"[My students'] histories don’t start at slavery, their histories don’t start at colonization."
Stream of the College Board's Open Forum and Q&A on the announced AP World History course revision.
Dylan Black started this petition to Senior Vice President of AP Courses at CollegeBoard Trevor Packer
AP World History covers, as of 2018, 10,000 years of human history stretching from the Americas, to Europe, to East Asia, and everywhere else. The class is demanding on students, but is also one of the most rewarding, life changing classes I've ever had the privilege to take. The CollegeBoard wants to remove over 8000 of those years, and start the course in 1450CE. This removes HUGE amounts of history, including such events as:
The Neolithic/Agricultural Revolution
The creation of the first civilizations
The migrations of humans across the earth
The development of world religions
The development of classical empires like Rome, Greece, China, etc.
The beginnings of interactions and trade
Major trade routes emerging like the Indian Ocean and Silk Roads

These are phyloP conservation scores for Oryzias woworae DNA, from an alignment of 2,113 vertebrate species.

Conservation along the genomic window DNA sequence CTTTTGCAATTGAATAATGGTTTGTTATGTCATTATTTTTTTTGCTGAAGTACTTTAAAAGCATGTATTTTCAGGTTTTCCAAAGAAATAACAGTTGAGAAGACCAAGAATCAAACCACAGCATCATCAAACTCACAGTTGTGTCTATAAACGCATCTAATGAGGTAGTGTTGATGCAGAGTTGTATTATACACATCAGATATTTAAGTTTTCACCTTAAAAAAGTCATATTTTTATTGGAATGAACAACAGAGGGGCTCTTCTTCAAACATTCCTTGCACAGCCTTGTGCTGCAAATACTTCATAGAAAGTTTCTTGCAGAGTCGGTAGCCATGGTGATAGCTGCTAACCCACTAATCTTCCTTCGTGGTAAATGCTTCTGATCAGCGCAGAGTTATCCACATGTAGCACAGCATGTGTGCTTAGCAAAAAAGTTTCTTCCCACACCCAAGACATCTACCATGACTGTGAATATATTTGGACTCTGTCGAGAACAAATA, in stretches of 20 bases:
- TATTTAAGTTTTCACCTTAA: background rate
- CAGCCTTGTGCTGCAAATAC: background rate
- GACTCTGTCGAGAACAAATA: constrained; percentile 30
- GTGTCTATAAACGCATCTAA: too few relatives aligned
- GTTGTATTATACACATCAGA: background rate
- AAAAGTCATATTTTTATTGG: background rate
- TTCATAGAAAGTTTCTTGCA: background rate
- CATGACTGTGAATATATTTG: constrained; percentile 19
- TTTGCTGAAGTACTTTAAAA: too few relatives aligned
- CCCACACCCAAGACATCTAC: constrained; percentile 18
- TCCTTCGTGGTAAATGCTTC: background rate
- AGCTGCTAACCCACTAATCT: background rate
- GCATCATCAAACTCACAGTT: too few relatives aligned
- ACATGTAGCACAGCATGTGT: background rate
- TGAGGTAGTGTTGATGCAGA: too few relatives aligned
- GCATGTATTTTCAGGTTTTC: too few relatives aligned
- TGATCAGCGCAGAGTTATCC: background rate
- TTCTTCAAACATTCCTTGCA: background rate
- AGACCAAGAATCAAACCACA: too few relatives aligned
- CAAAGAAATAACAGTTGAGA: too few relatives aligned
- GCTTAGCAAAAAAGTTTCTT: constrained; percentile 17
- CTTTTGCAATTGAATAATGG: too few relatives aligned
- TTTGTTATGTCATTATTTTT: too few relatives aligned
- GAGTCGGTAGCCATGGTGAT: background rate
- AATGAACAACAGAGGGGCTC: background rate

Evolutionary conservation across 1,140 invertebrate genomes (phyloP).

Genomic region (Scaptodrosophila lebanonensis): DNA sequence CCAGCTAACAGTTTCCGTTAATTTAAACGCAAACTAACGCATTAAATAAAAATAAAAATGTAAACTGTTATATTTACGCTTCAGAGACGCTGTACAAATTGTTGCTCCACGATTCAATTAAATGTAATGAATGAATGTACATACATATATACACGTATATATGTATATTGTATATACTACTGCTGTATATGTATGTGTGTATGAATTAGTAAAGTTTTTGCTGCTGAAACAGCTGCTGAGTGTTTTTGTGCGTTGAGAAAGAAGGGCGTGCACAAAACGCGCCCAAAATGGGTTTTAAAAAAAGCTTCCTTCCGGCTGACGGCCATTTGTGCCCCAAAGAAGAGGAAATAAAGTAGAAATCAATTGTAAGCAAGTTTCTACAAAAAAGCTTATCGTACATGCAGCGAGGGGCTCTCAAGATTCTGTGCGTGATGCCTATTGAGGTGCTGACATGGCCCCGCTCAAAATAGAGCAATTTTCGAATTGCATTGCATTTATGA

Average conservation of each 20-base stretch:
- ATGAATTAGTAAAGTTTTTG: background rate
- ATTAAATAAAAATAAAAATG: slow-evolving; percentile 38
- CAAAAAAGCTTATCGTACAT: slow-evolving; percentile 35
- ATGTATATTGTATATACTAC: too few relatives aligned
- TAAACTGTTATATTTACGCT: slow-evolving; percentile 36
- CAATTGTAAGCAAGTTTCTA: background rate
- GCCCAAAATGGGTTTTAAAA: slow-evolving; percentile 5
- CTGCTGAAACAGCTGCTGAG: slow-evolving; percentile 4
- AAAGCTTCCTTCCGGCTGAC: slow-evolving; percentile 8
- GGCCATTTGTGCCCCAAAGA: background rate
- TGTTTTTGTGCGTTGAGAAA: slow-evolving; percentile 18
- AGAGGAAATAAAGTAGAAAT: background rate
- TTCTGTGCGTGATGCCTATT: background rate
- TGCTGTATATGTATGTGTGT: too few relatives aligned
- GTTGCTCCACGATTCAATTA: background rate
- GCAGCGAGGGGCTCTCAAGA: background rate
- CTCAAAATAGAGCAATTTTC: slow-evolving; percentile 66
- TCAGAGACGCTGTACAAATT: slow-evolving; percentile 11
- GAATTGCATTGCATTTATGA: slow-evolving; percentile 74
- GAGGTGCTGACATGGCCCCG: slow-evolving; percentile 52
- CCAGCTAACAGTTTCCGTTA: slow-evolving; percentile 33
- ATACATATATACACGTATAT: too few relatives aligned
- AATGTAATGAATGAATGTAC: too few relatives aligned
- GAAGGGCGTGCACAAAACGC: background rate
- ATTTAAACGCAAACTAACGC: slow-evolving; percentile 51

Post-Classical Empires like the Islamic Caliphates and Medieval Europe
THE ENTIRE HISTORY OF PRE-COLONIAL AMERICAS AND AFRICA
The ENTIRE time period from prehistory to 1450.
CollegeBoard, we students and teachers call on YOU to fix this vital error. Without periods 1-3, a historical foundation can't be built, and they are some of the most important in history.
Beginning in the 2019-20 school year:
The AP World History Exam will assess content only from c. 1450 through the present (Periods 4–6).
The exam format and rubrics will stay the same, in alignment with the other two AP history exams.
Some content (i.e., world religions) from Periods 1–3 will be reviewed in Periods 4–6.
Some content clarifications will be provided.
The current AP World History course and exam cover 10,000 years of history across all seven continents. No other AP course requires such an expanse of content to be covered over a single school year. AP World History teachers have told us over the years that the scope of content is simply too broad, and that they often need to sacrifice depth to cover it all in a single year.